Forever forward to a green future

The Forever Project’s Chris Ferreira. Photo by Daniela Garbin.

IT seems the glue of ‘status quo’ housing is no longer sticking, with an increasing  number of people showing interest in greener living spaces.        

Sustainable gardening expert Chris Ferreira has had a lot to smile about since he held an open day at his Hamilton Hill sub-division. 

Mr Ferreira is the founder and director of The Forever Project, a business which delivers innovative green projects and services across Australia.

His ‘4 homes, 4 families and 40 trees’ Hamilton Hill infill project boasted over 300 visitors keen to check out how he fitted it all onto a modest block.

Mr Ferreira said the event went “really well,” and attendees were especially impressed with the addition of the latest apartment.

“We have what we call the ‘wow corner’,” he said.

“People come down the driveway, and when they are at the driveway’s end they 

are surprised by the beauty of the new apartment – which by the way is a cross between a Scandinavian sea log house and Noah’s Ark.”

The two-story apartment is perched at the back end of the block but enjoys gorgeous views of the green infill space and lush Hamilton Hill surrounds. 

Architect Matt Wallwork’s innovation is in the structural design which helps it to tuck in amongst the multiple dwellings.

While being visually striking with a recycled-timber exterior and a modern, curved shape positioned beside a flourishing jacaranda tree, the apartment runs on green energy, is rainwater equipped and has double-glazed windows amongst its impressive green specs.

Besides the idyllic treehouse-like apartment, the 800-metre block is shared with a stand-alone office, a granny flat and a house.

“The two questions we get asked the most about our infill project are always ‘how is this legal?’, ‘how is this possible?’. But we followed planning rules,” Mr Ferreira said.

“There is so much demand for this too. And what people should know is that it is just as profitable.”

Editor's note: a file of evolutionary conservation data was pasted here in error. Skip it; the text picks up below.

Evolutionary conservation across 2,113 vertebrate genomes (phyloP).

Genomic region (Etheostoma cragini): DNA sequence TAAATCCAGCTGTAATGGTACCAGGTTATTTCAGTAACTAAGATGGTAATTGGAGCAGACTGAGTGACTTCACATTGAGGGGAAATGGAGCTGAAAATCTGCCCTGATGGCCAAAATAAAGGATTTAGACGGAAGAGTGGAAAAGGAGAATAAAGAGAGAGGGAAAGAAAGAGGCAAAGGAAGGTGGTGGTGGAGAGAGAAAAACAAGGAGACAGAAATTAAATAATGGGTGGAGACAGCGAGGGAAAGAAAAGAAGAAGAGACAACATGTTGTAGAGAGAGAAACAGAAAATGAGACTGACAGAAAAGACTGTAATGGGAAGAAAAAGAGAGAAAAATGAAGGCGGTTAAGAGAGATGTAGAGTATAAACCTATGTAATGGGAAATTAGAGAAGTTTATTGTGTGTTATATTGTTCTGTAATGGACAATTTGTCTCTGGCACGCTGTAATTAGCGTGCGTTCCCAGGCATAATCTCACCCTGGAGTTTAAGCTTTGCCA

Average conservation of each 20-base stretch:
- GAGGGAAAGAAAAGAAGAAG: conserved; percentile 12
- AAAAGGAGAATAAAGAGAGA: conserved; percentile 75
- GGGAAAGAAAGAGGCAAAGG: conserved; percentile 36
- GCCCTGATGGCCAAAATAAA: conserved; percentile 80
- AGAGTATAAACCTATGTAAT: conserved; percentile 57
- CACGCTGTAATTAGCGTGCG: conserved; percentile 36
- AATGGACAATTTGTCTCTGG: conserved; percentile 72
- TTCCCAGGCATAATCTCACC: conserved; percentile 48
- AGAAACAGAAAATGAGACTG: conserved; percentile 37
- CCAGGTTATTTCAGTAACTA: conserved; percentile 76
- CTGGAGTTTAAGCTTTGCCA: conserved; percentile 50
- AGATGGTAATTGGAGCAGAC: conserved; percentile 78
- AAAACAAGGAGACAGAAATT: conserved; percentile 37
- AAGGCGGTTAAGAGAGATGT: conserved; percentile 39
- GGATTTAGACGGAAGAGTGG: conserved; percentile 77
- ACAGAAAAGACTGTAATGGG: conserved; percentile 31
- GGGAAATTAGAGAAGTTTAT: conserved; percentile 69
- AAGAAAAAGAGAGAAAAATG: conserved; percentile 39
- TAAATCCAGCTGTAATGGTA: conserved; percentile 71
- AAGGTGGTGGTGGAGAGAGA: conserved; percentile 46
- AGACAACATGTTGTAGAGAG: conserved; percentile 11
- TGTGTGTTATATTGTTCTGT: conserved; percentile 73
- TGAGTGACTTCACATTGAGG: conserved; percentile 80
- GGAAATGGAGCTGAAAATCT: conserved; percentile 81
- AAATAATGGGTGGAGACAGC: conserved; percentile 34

The average new infill house is usually characterised by an indistinct design, a minimum of three bedrooms, and minimal space for a backyard or canopy. 

With solo living on the rise and Perth’s suburbs having fewer canopies than ever before it can be said that the current housing market is unsustainable. 


Town planner Melinda Marshall has said of the issue that the “majority of households only house one to two people. We are building not the houses we need but homes that are making the most profit.”

Thankfully, new medium density codes have been installed across the state to boost Perth’s all-time low canopy count. Such requirements include various minimum tree requirement for single houses, grouped and multiple dwellings and that 15 per cent of each site must be allocated to ‘soft landscaping’ such as grass.

An incentive for infill developers to leave the chainsaw in the shed is that the 15 per cent area is reduced to 10 per cent if a substantial existing tree is kept.

Canopies increase street and house amenity, create cooler suburbs and fresher air, and provide shade and shelter for wildlife.

Ms Marshall said challenges come with creating new green housing efforts.

“The cost per square metre is likely to be higher, but not the overall cost of development,” Ms Marshall said.

She also noted leaves can get in guttersand trees can get in the way of parking, but these problems can be overcome.

Another looming issue facing green infilling is Perth’s limited water supply and drying climate. “It just means we need to be more innovative,” Ms Marshall said.

As for The Forever Project,  Mr Ferreira hopes his success can inspire others to have a rethink about how they’ve developed their property.

The Forever Project’s next outing is a waterwise installation in the City of Joondalup, but Mr Ferreira says they’ll be having another home open soon in Hami Hill, so keep your eye out on the Events tab at www.


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